- Normal Bus: Hop on the bus when it pulls up. There’s a machine by the driver to insert your metrocard (it’s an aggressive pull – beware). It’ll spit back out, then have a seat!
- Select Bus Services: Technically a premium ticket. Rather than swiping your card as you board the bus, these buses always have machines on the street to insert your metrocard before you board. It will spit out a receipt. HOLD ONTO THIS! You won’t need to do anything or show anyone your receipt, but NYPD does random checks on select bus services to make sure you’ve paid your fare. I’ve seen it happen, it’s not worth the $100 ticket from the police.
*The M60 is a select bus service from LaGuardia Airport to Manhattan. WAY cheaper than an uber or taxi, so if you aren’t in a rush after landing or on your way back to the airport. Hop on the M60!
Navigating: Here’s where a good sense of direction comes in handy. Similar to navigating uptown/downtown, make sure you’re looking at a map for where your destination is. Google Maps will tell you which bus to take, but it’s up to you to make sure you board on the correct side of the street. If you board on the wrong side, you’ll be heading clear in the opposite direction.
*Find some mile markers to give you a general sense of direction: The grid system is super helpful (higher numbers mean North, etc), or a few recognizable buildings (Empire State, Chrysler, One World Trade).
Stop at your Stop: The bus doesn’t always stop. If the driver doesn’t see anyone waiting at the bus stop, they will keep on plugging away. To make sure the bus lets you off, press the “Stop Requested” button on the poles once you’re one stop away. This lets the driver know, “Hey, I’m getting off at the next stop!”
Etiquette is a very real thing on NYC Public Transit. Here are a few tips that will keep you from making New Yorkers grumpy on the train (trust me, if we’re happy you will be too):
Boarding: Like your mom taught you the first time you got on an elevator, step aside and let people off first. There will be more room for you once they’re on their merry way. There is nothing worse than trying to get off the train and having a wall of people standing in front of you getting mad because they can’t get on themselves.
Whilst on Board: Things not to do…
- Try to Subway surf and not hold on. You’ll look like an idiot and everyone will hate you.
- Talk obnoxiously loud. You’ll sound like an idiot and everyone will hate you (or you could end up on @overheardnewyork).
- Try to make friends with strangers. We know we’re standing inches apart, but eye contact just isn’t a thing. Talking DEFINITELY isn’t a thing (unless you really need help with directions). This is not the elevator in your Toledo apartment building. New Yorkers value our hard to find silence.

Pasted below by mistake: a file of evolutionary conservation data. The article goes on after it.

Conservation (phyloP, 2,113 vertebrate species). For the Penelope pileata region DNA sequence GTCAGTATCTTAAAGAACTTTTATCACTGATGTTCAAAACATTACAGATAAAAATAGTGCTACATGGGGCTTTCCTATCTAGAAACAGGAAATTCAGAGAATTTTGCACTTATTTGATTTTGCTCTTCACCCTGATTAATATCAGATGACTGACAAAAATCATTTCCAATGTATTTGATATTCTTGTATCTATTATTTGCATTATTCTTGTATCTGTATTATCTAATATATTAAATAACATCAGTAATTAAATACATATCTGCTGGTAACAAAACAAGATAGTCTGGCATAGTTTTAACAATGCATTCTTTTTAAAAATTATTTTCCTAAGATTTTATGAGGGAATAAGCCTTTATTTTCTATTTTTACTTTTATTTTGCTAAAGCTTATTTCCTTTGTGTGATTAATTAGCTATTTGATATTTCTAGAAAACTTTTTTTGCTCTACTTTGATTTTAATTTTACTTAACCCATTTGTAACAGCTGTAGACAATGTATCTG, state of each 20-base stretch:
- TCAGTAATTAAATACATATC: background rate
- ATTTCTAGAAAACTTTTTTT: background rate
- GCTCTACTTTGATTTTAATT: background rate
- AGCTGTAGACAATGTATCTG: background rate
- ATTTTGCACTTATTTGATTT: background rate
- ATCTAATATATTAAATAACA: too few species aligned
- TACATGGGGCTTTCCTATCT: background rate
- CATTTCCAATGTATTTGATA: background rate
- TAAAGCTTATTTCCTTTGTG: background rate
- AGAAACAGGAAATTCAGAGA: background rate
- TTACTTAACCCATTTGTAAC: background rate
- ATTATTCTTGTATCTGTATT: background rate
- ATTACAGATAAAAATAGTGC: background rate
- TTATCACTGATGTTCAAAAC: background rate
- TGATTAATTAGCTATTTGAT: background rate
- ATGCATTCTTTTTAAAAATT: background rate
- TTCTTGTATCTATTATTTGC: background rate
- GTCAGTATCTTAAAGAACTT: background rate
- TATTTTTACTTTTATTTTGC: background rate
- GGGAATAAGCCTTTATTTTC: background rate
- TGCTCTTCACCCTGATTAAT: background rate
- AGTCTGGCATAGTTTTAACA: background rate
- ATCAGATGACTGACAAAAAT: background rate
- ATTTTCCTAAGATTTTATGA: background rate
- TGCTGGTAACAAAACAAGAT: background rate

- Manspread. Time to get cozy with your neighbors. Bucket seats monitor this a bit, but on bar seats slide over to make room for other passengers. No one hates a manspreader more than New Yorkers.
- Eat. Seriously? No one’s immune system is strong enough for this. No one wants to smell your halal food on the train either.
For nightmare worthy Subway sights, follow @subwaycreatures on insta. On a normal day, there may be a few alarming things, but nothing worth causing a scene over. If you truly feel uncomfortable, quietly remove yourself from the situation or notify nearby security.
Panhandlers: It’s no secret that you’ll bump into a few homeless in the tunnels, on your train car, or on the platform. They will hop on your car, tell a sad story, and ask for money. You’re the judge of what you do in those scenarios, but coming from a New Yorker, know that they are always there (sometimes with the same story, and sometimes different). I’m not a totally insensitive jerk though, I’ve given money to those I believe are being honest. As a fun fact, an average New York panhandler makes about 60k a year.
Showtime: Breakdancers, magicians, musicians, even comedians hop on the train and give a little performance. If you don’t plan on handing them money, don’t stare or record (I know, it’s hard not to sometimes). If you watch or video, they’ll be expecting you to pay for the performance.
Have questions about the New York City Subway? Leave them in the comments and we’ll answer them for you!